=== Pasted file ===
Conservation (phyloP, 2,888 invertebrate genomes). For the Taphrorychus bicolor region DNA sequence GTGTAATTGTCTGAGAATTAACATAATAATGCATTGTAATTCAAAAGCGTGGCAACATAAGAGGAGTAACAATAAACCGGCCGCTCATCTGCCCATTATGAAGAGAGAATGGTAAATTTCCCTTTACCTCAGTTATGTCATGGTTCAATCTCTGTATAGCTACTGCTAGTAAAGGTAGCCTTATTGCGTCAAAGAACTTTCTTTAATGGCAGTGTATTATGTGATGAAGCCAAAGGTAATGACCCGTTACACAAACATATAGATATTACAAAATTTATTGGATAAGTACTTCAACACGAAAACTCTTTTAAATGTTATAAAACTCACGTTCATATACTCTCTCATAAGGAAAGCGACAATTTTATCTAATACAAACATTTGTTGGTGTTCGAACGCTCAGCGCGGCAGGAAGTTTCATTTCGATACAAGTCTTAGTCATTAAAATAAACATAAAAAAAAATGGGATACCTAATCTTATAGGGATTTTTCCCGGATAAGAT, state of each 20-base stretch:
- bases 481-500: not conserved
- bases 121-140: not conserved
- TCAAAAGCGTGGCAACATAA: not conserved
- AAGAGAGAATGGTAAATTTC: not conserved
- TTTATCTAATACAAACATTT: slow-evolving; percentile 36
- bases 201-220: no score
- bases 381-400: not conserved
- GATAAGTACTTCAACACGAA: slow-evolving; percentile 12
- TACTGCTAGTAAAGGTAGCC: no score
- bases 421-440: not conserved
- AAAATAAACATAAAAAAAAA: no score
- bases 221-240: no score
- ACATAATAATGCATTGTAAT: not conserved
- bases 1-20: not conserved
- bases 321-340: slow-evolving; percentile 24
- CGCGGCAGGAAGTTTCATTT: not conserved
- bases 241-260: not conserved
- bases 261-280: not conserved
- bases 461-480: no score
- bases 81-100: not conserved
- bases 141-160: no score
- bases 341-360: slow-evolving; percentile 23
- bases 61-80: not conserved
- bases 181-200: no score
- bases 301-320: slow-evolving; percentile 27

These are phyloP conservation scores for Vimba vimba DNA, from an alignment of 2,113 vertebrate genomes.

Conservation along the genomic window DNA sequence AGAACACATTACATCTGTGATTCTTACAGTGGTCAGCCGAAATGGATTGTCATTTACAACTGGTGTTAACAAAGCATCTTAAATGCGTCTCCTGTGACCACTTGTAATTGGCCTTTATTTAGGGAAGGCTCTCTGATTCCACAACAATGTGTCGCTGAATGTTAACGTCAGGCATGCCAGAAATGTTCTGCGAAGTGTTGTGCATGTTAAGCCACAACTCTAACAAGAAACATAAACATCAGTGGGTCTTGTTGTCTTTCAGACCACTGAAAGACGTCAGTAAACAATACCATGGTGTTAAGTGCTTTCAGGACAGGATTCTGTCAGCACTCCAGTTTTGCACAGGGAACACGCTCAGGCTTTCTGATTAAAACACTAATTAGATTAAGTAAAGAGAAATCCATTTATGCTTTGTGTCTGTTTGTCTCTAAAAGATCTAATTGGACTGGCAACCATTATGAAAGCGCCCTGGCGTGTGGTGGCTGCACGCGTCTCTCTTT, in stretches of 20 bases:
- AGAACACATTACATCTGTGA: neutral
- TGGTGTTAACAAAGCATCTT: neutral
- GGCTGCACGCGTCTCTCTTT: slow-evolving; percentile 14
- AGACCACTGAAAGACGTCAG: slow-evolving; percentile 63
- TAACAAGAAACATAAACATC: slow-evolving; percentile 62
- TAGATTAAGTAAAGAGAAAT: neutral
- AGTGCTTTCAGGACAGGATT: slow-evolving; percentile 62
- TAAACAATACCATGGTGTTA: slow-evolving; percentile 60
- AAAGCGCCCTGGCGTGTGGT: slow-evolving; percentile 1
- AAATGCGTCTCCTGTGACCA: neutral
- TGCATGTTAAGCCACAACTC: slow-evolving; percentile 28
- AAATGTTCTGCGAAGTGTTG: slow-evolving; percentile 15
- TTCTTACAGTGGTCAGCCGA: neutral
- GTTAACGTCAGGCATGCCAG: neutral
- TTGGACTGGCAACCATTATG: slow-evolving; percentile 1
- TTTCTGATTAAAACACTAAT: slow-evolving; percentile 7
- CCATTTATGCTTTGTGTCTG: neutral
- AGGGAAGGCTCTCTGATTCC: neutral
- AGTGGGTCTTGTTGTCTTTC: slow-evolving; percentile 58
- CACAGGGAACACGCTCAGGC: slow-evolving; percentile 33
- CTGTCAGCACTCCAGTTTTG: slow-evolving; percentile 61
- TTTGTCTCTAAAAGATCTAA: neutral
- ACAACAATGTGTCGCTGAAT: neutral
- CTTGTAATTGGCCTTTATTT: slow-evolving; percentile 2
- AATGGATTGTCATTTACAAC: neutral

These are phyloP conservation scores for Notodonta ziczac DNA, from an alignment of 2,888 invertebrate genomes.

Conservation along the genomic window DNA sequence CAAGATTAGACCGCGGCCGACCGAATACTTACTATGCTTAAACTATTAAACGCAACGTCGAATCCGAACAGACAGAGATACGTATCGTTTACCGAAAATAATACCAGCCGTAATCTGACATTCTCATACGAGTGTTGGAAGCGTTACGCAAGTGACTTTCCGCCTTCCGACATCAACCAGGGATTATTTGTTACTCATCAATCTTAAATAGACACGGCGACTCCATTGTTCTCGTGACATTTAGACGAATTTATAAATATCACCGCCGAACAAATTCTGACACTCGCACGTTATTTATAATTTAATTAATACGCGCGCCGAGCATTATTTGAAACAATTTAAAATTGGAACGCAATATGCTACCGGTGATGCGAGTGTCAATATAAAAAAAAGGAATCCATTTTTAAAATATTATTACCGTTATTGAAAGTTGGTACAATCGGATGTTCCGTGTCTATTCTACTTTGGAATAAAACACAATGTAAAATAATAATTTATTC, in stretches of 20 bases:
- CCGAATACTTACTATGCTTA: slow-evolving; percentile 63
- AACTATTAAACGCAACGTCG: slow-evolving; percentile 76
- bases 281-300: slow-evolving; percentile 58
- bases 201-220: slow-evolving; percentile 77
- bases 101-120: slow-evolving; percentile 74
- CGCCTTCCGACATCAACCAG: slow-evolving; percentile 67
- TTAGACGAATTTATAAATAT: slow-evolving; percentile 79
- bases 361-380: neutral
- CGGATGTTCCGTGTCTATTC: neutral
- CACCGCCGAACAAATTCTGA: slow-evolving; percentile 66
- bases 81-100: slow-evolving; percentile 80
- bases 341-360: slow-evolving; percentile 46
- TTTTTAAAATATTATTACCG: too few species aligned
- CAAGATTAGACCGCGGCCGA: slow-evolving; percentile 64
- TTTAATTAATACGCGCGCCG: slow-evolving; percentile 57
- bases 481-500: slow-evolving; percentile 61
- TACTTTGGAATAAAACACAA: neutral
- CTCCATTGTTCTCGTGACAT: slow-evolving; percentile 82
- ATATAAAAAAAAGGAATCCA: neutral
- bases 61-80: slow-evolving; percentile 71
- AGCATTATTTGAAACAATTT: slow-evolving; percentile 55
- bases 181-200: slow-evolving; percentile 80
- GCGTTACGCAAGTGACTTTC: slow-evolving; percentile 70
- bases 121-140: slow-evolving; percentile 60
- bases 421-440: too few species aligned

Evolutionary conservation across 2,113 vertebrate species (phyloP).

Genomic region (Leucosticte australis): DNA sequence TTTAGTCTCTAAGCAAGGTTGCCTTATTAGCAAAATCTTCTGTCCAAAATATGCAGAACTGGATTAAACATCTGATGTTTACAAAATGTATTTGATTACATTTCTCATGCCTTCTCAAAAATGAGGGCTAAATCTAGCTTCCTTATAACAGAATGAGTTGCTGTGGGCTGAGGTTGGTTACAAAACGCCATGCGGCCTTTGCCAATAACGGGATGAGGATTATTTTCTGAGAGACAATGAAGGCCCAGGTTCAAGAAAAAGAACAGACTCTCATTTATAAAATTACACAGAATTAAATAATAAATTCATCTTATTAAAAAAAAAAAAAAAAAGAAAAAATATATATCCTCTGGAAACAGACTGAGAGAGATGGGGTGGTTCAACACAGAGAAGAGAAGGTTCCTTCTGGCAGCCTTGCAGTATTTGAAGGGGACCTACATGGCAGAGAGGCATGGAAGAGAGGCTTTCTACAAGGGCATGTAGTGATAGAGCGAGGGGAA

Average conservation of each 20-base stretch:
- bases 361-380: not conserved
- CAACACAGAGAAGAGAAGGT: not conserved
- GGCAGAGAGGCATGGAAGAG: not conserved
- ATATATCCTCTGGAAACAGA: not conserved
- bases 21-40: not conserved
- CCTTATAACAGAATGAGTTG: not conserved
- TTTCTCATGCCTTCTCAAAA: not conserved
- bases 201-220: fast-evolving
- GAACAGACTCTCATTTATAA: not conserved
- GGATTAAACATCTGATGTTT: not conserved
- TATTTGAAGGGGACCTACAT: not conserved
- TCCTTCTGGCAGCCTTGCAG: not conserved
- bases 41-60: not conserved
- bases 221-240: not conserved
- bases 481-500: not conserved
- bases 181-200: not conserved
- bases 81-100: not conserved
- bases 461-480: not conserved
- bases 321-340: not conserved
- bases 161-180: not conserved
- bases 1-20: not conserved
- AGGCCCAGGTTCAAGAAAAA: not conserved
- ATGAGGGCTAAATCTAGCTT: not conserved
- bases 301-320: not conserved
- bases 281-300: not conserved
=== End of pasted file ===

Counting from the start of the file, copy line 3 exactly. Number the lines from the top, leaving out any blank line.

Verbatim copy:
- bases 121-140: not conserved